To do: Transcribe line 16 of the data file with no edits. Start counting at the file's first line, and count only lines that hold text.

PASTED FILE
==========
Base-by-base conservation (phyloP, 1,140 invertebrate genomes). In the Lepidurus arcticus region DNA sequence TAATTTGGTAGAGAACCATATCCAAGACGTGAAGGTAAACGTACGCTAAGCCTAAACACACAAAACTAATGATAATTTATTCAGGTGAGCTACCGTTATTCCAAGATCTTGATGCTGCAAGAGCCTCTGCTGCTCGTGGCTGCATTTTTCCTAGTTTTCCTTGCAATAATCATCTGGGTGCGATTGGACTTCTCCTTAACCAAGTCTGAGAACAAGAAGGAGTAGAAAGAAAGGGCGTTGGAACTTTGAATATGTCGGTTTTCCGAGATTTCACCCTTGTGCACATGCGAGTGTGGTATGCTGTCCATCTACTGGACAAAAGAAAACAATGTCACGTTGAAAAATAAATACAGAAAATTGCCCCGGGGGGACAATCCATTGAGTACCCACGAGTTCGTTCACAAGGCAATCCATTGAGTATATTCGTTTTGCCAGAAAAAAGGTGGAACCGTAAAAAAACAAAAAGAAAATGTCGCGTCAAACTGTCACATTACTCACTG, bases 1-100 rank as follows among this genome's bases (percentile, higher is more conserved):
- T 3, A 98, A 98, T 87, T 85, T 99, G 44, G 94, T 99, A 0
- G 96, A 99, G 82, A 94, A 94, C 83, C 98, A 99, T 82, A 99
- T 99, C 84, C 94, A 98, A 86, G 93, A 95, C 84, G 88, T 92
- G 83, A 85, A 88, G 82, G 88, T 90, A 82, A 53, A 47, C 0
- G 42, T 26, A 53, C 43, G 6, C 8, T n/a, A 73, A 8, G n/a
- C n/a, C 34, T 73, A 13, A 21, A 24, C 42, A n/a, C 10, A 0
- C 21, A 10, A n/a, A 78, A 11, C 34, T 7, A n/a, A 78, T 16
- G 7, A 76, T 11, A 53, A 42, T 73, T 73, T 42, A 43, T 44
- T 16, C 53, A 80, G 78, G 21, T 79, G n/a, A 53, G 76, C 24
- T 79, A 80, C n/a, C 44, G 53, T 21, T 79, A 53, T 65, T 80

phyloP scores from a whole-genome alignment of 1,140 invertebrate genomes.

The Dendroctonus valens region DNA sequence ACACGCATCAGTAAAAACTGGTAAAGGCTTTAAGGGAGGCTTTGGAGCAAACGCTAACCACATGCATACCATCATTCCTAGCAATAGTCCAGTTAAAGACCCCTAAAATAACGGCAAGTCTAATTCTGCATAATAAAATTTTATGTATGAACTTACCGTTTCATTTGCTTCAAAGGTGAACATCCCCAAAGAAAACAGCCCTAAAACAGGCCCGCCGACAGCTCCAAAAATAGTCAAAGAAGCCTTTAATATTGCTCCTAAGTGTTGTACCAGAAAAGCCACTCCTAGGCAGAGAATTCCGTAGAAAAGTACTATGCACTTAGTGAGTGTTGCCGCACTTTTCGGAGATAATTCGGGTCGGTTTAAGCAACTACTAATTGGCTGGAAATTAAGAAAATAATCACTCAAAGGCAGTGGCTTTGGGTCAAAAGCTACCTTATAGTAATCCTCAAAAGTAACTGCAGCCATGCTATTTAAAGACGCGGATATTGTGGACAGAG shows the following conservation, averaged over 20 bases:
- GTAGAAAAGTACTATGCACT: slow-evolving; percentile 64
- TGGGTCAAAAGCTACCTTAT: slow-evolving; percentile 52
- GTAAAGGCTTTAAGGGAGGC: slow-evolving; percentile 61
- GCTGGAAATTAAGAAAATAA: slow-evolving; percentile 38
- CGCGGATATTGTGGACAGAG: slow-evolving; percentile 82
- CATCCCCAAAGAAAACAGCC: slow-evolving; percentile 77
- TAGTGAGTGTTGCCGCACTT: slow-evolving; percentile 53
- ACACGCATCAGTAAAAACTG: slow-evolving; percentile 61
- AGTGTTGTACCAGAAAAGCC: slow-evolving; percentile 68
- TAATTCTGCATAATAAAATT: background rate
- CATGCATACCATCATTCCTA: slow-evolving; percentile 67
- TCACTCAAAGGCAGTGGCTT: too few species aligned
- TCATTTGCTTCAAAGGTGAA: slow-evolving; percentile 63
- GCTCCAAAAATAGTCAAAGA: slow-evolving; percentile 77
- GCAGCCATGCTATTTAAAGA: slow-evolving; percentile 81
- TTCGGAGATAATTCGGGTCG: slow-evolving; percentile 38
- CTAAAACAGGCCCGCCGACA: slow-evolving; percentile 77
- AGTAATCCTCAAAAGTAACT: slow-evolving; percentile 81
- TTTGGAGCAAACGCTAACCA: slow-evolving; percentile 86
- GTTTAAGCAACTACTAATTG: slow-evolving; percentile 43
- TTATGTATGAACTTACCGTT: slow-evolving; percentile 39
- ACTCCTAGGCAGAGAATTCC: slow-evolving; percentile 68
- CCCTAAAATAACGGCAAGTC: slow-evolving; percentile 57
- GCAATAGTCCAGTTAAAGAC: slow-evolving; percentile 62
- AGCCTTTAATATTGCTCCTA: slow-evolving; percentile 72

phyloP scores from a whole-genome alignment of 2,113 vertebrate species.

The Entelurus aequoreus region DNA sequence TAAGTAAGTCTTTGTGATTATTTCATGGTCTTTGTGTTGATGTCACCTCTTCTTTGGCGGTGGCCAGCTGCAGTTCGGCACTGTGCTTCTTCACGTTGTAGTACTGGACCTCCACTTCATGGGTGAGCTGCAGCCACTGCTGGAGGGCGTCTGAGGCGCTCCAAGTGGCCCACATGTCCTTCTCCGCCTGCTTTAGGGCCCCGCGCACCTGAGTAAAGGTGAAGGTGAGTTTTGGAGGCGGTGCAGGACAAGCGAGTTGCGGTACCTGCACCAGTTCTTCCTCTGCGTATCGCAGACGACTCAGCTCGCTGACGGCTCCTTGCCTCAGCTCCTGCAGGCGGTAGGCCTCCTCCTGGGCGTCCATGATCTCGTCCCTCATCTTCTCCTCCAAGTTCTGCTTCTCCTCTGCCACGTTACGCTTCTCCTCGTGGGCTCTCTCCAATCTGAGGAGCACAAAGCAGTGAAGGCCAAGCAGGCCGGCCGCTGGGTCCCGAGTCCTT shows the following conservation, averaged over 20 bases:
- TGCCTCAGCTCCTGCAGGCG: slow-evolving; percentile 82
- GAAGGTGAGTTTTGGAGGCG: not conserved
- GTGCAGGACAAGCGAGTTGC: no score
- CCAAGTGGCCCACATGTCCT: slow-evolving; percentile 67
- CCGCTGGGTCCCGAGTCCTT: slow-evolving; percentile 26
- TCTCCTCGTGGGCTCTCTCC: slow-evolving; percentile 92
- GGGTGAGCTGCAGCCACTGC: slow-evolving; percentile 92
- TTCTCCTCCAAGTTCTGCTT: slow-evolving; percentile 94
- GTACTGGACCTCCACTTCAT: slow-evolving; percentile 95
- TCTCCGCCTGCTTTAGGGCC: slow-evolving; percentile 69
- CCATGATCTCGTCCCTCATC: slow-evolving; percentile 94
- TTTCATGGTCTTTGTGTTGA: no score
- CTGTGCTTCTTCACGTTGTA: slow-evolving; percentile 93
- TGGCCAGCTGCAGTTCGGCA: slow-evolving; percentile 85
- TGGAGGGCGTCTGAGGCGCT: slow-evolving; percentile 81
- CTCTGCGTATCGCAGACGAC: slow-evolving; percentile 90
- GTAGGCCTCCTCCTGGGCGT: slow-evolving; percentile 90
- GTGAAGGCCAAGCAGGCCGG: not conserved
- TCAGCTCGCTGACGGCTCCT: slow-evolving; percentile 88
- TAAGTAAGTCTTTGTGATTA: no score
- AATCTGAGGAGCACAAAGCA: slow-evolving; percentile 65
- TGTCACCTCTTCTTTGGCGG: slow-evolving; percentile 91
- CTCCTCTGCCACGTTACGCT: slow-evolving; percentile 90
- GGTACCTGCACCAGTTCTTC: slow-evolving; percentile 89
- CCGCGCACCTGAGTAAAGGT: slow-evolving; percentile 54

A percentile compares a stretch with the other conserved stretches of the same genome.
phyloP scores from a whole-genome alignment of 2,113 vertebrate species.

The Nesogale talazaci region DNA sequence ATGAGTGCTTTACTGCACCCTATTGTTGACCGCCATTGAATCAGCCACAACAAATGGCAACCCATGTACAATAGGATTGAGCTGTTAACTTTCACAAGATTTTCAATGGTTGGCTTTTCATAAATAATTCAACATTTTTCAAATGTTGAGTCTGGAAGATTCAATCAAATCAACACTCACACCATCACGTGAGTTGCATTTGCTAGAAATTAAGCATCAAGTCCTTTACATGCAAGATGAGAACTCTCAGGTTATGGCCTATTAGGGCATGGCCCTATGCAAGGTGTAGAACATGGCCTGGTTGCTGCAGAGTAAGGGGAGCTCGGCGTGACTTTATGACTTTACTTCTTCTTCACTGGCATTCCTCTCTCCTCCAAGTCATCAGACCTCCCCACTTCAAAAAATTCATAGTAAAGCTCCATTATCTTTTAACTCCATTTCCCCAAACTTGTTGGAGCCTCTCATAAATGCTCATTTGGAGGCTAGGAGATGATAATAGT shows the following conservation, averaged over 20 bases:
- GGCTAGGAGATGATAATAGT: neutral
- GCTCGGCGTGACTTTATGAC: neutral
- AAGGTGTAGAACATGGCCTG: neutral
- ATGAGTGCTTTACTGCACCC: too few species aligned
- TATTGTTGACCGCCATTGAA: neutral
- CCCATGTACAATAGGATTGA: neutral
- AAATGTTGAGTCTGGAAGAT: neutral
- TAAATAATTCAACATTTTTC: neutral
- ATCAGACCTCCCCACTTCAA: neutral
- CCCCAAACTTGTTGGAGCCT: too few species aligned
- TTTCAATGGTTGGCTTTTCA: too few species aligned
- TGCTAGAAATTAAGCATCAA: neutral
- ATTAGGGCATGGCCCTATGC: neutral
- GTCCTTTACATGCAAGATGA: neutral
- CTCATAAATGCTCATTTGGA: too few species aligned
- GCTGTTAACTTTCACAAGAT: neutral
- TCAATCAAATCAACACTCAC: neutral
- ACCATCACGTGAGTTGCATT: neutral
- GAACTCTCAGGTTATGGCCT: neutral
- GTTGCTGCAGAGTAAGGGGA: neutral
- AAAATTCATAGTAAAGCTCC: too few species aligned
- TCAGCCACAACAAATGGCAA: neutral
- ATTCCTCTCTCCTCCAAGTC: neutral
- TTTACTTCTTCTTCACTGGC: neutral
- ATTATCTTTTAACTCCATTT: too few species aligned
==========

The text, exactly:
- GTAAAGGCTTTAAGGGAGGC: slow-evolving; percentile 61